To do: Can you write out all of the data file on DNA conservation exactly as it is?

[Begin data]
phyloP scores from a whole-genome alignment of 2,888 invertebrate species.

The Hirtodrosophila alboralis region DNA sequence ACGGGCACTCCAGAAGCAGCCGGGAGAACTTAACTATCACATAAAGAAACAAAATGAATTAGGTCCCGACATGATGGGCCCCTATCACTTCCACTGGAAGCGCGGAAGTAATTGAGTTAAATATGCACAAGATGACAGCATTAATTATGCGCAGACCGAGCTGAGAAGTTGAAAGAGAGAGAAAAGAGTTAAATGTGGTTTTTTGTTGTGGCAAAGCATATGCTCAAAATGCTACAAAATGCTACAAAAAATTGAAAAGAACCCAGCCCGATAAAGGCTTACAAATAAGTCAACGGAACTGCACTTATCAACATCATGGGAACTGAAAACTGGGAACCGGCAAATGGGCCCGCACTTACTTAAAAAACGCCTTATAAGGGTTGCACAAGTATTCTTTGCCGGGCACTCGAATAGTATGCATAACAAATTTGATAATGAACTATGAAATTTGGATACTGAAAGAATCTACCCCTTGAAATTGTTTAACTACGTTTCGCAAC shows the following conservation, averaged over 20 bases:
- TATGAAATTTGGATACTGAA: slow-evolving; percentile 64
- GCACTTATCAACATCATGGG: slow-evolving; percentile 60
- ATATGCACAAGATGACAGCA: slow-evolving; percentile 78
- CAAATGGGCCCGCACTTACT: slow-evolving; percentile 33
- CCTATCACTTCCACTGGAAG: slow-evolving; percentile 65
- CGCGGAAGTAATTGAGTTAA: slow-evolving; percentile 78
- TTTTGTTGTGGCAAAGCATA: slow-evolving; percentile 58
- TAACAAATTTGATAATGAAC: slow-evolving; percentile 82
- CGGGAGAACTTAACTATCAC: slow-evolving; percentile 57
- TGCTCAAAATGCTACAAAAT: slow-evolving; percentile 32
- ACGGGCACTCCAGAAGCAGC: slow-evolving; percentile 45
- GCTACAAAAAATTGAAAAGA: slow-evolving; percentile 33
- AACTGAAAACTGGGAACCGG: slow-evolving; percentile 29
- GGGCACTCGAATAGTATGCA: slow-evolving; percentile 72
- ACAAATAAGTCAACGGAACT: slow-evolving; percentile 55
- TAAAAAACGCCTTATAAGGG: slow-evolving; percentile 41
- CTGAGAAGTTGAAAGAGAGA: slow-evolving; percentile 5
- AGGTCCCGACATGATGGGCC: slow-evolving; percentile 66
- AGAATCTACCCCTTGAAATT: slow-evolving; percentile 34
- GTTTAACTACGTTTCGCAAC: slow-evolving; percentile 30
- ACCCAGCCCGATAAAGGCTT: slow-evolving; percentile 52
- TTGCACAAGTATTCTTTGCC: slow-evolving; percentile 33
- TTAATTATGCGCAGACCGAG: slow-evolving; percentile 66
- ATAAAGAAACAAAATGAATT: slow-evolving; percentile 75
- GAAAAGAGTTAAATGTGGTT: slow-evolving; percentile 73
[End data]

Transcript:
phyloP scores from a whole-genome alignment of 2,888 invertebrate species.

The Hirtodrosophila alboralis region DNA sequence ACGGGCACTCCAGAAGCAGCCGGGAGAACTTAACTATCACATAAAGAAACAAAATGAATTAGGTCCCGACATGATGGGCCCCTATCACTTCCACTGGAAGCGCGGAAGTAATTGAGTTAAATATGCACAAGATGACAGCATTAATTATGCGCAGACCGAGCTGAGAAGTTGAAAGAGAGAGAAAAGAGTTAAATGTGGTTTTTTGTTGTGGCAAAGCATATGCTCAAAATGCTACAAAATGCTACAAAAAATTGAAAAGAACCCAGCCCGATAAAGGCTTACAAATAAGTCAACGGAACTGCACTTATCAACATCATGGGAACTGAAAACTGGGAACCGGCAAATGGGCCCGCACTTACTTAAAAAACGCCTTATAAGGGTTGCACAAGTATTCTTTGCCGGGCACTCGAATAGTATGCATAACAAATTTGATAATGAACTATGAAATTTGGATACTGAAAGAATCTACCCCTTGAAATTGTTTAACTACGTTTCGCAAC shows the following conservation, averaged over 20 bases:
- TATGAAATTTGGATACTGAA: slow-evolving; percentile 64
- GCACTTATCAACATCATGGG: slow-evolving; percentile 60
- ATATGCACAAGATGACAGCA: slow-evolving; percentile 78
- CAAATGGGCCCGCACTTACT: slow-evolving; percentile 33
- CCTATCACTTCCACTGGAAG: slow-evolving; percentile 65
- CGCGGAAGTAATTGAGTTAA: slow-evolving; percentile 78
- TTTTGTTGTGGCAAAGCATA: slow-evolving; percentile 58
- TAACAAATTTGATAATGAAC: slow-evolving; percentile 82
- CGGGAGAACTTAACTATCAC: slow-evolving; percentile 57
- TGCTCAAAATGCTACAAAAT: slow-evolving; percentile 32
- ACGGGCACTCCAGAAGCAGC: slow-evolving; percentile 45
- GCTACAAAAAATTGAAAAGA: slow-evolving; percentile 33
- AACTGAAAACTGGGAACCGG: slow-evolving; percentile 29
- GGGCACTCGAATAGTATGCA: slow-evolving; percentile 72
- ACAAATAAGTCAACGGAACT: slow-evolving; percentile 55
- TAAAAAACGCCTTATAAGGG: slow-evolving; percentile 41
- CTGAGAAGTTGAAAGAGAGA: slow-evolving; percentile 5
- AGGTCCCGACATGATGGGCC: slow-evolving; percentile 66
- AGAATCTACCCCTTGAAATT: slow-evolving; percentile 34
- GTTTAACTACGTTTCGCAAC: slow-evolving; percentile 30
- ACCCAGCCCGATAAAGGCTT: slow-evolving; percentile 52
- TTGCACAAGTATTCTTTGCC: slow-evolving; percentile 33
- TTAATTATGCGCAGACCGAG: slow-evolving; percentile 66
- ATAAAGAAACAAAATGAATT: slow-evolving; percentile 75
- GAAAAGAGTTAAATGTGGTT: slow-evolving; percentile 73